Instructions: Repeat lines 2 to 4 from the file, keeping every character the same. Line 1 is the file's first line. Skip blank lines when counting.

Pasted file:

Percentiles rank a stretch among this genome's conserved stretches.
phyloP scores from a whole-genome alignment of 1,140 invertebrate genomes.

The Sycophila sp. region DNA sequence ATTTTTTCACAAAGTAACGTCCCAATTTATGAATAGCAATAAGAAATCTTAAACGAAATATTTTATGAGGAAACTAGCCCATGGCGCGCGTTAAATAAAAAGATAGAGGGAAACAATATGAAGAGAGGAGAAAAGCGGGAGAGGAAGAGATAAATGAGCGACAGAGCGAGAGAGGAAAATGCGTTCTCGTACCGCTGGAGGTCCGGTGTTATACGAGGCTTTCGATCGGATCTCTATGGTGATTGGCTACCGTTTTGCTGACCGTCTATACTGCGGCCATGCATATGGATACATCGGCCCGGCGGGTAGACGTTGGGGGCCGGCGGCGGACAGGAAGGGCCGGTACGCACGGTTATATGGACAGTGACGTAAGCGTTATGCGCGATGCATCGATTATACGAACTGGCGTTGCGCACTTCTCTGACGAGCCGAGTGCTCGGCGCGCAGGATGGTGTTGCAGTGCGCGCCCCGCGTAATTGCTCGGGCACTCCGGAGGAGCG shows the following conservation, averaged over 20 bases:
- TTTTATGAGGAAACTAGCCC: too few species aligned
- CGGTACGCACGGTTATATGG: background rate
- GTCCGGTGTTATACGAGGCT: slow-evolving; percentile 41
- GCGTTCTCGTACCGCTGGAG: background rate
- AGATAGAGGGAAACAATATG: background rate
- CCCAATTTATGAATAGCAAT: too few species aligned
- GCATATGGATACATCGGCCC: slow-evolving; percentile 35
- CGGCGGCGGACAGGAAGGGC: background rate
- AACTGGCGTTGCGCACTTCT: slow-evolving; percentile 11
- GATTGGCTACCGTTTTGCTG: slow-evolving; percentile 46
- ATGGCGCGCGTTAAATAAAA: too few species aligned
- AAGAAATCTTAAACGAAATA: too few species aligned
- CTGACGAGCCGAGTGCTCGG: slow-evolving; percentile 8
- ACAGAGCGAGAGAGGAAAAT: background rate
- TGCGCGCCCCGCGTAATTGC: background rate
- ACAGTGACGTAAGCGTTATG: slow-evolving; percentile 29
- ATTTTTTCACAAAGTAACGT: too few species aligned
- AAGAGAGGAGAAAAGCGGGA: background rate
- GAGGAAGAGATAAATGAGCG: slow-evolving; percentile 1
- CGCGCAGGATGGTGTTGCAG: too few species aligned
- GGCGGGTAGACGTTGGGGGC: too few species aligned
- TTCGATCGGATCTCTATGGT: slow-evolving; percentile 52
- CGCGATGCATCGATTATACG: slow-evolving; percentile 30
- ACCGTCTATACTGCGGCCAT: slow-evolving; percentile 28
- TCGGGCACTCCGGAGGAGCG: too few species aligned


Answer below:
phyloP scores from a whole-genome alignment of 1,140 invertebrate genomes.

The Sycophila sp. region DNA sequence ATTTTTTCACAAAGTAACGTCCCAATTTATGAATAGCAATAAGAAATCTTAAACGAAATATTTTATGAGGAAACTAGCCCATGGCGCGCGTTAAATAAAAAGATAGAGGGAAACAATATGAAGAGAGGAGAAAAGCGGGAGAGGAAGAGATAAATGAGCGACAGAGCGAGAGAGGAAAATGCGTTCTCGTACCGCTGGAGGTCCGGTGTTATACGAGGCTTTCGATCGGATCTCTATGGTGATTGGCTACCGTTTTGCTGACCGTCTATACTGCGGCCATGCATATGGATACATCGGCCCGGCGGGTAGACGTTGGGGGCCGGCGGCGGACAGGAAGGGCCGGTACGCACGGTTATATGGACAGTGACGTAAGCGTTATGCGCGATGCATCGATTATACGAACTGGCGTTGCGCACTTCTCTGACGAGCCGAGTGCTCGGCGCGCAGGATGGTGTTGCAGTGCGCGCCCCGCGTAATTGCTCGGGCACTCCGGAGGAGCG shows the following conservation, averaged over 20 bases:
- TTTTATGAGGAAACTAGCCC: too few species aligned